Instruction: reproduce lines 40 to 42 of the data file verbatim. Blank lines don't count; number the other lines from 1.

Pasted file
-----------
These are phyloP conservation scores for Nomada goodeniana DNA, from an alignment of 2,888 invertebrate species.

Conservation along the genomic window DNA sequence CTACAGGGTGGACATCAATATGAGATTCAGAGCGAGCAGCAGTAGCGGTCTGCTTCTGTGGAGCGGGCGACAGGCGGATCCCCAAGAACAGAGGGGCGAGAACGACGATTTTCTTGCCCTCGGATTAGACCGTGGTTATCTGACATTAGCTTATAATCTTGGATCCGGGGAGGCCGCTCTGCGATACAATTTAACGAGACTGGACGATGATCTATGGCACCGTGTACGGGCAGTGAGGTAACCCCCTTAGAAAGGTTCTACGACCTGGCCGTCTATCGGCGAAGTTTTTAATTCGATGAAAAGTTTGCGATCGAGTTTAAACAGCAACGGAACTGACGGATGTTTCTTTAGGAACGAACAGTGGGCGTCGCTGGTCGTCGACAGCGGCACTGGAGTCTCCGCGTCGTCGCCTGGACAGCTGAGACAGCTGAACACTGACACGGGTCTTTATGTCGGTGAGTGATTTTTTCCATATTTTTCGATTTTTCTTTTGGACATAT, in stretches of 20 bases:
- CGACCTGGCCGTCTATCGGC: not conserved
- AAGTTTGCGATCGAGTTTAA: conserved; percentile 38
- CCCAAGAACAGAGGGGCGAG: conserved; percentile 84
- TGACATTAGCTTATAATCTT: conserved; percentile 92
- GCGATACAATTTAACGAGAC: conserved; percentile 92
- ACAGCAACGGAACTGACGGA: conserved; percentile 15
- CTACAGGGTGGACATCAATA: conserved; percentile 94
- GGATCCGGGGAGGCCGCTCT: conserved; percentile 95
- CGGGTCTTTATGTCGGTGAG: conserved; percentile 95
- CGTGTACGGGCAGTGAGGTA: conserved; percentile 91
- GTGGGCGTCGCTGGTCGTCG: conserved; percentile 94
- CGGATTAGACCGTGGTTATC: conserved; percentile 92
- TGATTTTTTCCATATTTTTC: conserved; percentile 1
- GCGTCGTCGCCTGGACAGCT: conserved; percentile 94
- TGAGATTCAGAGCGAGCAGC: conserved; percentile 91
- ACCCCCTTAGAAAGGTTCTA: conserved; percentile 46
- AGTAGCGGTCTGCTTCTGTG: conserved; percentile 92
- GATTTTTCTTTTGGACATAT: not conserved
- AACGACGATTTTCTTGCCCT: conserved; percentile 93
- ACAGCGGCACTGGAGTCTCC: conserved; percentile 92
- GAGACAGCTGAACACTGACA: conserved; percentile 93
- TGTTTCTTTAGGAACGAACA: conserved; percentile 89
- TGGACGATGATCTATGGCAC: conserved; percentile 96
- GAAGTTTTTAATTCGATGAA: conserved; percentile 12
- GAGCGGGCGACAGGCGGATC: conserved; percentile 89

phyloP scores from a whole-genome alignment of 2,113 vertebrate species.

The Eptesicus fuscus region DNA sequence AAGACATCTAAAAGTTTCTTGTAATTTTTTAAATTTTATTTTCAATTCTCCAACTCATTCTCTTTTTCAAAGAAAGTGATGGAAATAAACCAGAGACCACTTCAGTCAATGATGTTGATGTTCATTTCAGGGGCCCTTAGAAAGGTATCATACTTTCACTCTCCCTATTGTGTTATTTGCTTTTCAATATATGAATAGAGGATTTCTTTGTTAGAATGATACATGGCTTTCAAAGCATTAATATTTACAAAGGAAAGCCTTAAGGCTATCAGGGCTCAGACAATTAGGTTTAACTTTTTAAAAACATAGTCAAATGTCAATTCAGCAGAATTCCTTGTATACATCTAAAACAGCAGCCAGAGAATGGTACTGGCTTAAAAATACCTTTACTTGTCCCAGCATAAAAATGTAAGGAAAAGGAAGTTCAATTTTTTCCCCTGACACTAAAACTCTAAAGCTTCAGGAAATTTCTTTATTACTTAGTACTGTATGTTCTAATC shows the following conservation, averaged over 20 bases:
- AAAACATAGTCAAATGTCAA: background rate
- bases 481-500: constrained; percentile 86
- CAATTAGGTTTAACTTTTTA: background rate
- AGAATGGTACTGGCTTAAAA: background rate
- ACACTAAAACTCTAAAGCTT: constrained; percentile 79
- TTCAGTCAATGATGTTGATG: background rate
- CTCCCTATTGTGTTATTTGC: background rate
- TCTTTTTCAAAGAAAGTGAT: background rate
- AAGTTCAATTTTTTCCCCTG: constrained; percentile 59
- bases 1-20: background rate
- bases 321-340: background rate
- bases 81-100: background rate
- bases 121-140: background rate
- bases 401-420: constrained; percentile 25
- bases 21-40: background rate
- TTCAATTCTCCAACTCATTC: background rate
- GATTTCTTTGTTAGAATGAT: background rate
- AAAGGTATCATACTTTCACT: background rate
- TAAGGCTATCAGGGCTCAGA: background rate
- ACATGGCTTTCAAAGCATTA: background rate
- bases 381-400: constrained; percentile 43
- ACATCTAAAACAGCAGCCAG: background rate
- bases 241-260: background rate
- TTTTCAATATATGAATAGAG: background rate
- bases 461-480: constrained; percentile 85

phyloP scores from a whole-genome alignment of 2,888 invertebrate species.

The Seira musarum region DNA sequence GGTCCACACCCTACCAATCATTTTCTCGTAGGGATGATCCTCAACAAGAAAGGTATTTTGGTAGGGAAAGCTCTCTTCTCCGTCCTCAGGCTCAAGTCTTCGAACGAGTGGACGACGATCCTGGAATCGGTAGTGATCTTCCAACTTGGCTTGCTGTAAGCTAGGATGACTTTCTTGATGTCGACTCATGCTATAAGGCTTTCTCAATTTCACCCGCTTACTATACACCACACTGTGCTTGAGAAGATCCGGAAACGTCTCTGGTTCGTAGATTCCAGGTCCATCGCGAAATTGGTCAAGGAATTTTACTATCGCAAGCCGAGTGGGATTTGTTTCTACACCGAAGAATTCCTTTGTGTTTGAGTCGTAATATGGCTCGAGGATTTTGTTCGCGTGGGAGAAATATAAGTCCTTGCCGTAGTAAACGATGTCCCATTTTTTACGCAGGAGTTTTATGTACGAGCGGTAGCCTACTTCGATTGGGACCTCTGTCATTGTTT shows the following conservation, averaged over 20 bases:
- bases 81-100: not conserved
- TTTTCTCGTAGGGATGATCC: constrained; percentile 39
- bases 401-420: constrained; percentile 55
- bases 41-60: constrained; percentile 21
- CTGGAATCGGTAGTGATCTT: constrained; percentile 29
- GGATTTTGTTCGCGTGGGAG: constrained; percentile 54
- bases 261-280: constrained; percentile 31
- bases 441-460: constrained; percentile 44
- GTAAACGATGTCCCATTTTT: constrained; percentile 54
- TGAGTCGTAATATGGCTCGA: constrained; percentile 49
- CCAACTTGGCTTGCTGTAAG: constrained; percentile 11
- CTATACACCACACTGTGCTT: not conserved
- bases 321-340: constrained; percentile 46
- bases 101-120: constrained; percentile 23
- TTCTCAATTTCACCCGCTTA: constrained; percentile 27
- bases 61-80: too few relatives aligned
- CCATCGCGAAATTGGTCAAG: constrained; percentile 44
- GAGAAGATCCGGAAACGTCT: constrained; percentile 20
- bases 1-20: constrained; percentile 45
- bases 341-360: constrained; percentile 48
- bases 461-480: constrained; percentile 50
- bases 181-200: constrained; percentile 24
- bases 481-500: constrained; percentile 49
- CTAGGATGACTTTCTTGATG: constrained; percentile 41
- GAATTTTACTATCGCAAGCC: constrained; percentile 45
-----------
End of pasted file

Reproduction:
- bases 321-340: background rate
- bases 81-100: background rate
- bases 121-140: background rate